Generally, Flexible Printed Circuits (FPCs) are made of polyimide (PI), because of its excellent heat resistance, flexibility, size stability, and surface smoothness. Metallization on PI substrate are used for high density flexible printed circuit formation. In this study, we have focused on how to achieve good adhesion between the PI and the electrolessly deposited copper without micro-roughening. Adhesion strength between PI and plated copper showed about 1.0kN/m by UV irradiation for one to three minutes. A modified layer of a depth of about 150nm was formed on the PI surface by the irradiation of UV light. Adhesion was derived from the nano-level anchor effect by the formation of co-existed layer between the modified PI surface and the deposited copper. Moreover, selective and fine copper patterns were also obtained using selective UV light irradiation and conventional copper plating.
A thick platinum metal layer was deposited on ceramics using electroless- and electro-plating. The ceramics, which consist of ZrO2, Al2O3, SiO2, Na2O, and other oxides, were etched in HF solution, and then immersed in a platinum electroless plating solution containing Pt(NH3)2(NO2)2 and N2H4 as a reducing regent. The mass of the ceramics specimen decreased slightly with the electroless plating time and then increased at a rate depending on temperature, but independent of Pt2+ concentration. A2μm thick platinum layer could be deposited uniformly on ceramics by electroless plating for 14.4ks at 323K. Electroplating of platinum in Pt(NH3)2(NO2)2 solution after electroless plating caused the formation of a platinum layer as think as several tens of microns, and many cracks were formed on the platinum layer after a long period of electroplating.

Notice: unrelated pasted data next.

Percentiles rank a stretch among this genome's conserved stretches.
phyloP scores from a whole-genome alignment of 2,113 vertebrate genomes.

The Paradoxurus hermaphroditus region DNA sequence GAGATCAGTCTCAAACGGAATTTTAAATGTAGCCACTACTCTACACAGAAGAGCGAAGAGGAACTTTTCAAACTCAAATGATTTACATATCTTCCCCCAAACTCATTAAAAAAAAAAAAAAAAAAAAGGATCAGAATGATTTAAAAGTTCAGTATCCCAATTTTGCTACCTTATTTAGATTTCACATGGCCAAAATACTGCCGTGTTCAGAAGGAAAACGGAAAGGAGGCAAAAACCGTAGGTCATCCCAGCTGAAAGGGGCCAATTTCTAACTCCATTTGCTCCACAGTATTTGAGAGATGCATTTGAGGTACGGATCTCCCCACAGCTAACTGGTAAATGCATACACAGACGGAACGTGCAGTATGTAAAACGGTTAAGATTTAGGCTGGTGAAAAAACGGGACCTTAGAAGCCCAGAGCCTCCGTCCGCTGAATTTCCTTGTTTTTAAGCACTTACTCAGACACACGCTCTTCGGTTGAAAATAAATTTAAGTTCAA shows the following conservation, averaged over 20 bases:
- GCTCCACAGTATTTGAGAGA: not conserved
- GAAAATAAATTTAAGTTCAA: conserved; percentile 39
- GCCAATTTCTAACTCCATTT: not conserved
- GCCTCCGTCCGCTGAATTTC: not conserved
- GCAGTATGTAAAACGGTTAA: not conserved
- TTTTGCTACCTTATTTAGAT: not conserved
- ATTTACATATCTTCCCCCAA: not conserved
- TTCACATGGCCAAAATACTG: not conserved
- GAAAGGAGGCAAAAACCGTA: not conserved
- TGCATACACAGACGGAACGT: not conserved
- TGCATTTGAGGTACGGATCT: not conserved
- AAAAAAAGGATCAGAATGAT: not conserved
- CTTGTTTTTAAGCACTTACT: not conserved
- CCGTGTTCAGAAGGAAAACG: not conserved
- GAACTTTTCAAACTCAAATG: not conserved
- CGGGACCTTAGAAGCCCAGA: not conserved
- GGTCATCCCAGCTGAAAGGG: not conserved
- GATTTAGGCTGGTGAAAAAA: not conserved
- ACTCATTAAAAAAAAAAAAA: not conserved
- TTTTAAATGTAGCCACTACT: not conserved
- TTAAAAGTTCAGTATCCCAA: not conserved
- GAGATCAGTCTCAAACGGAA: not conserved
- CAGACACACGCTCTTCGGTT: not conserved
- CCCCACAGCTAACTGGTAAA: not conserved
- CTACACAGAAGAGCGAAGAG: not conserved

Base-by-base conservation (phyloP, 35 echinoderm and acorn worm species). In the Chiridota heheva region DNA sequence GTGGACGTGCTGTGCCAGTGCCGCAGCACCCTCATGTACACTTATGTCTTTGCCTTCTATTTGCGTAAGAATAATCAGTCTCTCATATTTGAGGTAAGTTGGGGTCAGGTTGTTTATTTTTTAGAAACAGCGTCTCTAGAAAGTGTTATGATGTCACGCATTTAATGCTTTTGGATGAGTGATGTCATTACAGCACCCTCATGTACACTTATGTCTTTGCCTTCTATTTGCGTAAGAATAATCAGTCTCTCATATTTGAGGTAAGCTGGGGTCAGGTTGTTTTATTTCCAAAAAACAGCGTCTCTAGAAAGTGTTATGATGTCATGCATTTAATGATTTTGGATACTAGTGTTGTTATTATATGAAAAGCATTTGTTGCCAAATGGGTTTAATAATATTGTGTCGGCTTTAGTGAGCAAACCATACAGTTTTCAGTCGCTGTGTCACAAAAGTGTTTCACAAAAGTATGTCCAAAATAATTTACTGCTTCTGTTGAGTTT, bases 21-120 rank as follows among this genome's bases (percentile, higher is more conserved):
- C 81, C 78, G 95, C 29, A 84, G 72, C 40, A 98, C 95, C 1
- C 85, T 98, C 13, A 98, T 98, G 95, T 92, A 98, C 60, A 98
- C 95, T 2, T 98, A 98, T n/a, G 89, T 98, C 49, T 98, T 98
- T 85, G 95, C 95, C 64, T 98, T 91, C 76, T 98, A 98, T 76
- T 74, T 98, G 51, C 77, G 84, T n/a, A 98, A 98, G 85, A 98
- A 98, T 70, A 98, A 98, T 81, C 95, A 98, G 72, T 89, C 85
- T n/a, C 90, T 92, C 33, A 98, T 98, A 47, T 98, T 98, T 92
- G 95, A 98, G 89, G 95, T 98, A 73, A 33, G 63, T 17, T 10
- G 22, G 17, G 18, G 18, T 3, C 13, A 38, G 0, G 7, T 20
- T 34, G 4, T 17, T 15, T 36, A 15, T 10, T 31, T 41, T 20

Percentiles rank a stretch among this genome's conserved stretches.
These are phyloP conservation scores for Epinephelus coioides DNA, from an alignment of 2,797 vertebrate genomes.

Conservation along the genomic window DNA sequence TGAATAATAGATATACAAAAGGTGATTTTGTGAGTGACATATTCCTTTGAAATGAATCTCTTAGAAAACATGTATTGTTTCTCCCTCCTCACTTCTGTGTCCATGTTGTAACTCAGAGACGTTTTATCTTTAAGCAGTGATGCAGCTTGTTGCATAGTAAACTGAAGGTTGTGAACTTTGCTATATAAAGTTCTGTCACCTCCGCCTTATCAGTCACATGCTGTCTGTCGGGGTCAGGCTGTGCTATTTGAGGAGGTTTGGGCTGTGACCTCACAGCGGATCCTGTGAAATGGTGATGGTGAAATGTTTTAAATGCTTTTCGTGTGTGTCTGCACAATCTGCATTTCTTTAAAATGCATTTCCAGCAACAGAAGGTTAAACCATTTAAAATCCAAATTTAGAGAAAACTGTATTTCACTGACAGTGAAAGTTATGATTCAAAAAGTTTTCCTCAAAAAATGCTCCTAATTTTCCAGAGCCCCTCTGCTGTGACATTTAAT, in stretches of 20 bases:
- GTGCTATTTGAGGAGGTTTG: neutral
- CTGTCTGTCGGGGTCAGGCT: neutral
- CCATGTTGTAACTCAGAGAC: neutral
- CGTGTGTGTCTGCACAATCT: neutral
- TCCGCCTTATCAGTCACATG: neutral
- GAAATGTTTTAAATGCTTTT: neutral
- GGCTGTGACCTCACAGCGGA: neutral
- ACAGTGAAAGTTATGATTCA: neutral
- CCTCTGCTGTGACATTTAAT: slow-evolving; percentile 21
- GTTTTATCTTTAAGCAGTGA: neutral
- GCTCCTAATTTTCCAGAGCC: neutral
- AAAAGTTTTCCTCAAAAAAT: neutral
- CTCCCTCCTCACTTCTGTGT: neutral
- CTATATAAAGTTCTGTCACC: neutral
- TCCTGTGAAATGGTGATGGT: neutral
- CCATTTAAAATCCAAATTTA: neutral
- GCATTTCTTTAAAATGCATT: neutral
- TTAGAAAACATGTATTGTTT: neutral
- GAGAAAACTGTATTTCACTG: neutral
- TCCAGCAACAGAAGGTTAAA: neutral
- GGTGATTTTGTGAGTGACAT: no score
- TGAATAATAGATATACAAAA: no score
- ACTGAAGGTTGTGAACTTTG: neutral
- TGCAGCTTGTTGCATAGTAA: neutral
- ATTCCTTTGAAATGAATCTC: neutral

In this research, it is aimed to control the flow velocities of some liquids by surface energy control on the channel of a chemical chip substrate. Chemically adsorbed monolayers were used to control the flow velocities on a Y shaped channel of a chemical chip substrate. Five kinds of glass substrates covered with chemically adsorbed monolayers of a fluorocarbon compound, two hydrocarbon compounds, and two mixture compounds of those were made. With the use of Zisman's plot, the surface energies were determined on these glass substrates. In measurement of the flow velocity, three chemically adsorbed monolayers having different surface energies were chosen. Each of the chemically adsorbed monolayers was selectivity formed on one side of the branching channels to control the flow velocity, and not on the other side. Xylene, methyl benzene, and tetrabromoethane were respectively injected into the channel of the chemical chip substrate, and relationships between the surface energy and the flow velocity of the liquids were measured. The flow velocity increased with increasing the surface energy of the channels. It was shown to be possible to control the surface energy of the channel without spoiling the channel function by the chemically adsorbed monolayers, and to be possible to control the flow velocities of the liquids on the channel of the chemical chip substrate by surface energy control. It was confirmed that the effect of the surface energy became stronger with decreasing the liquid viscosity.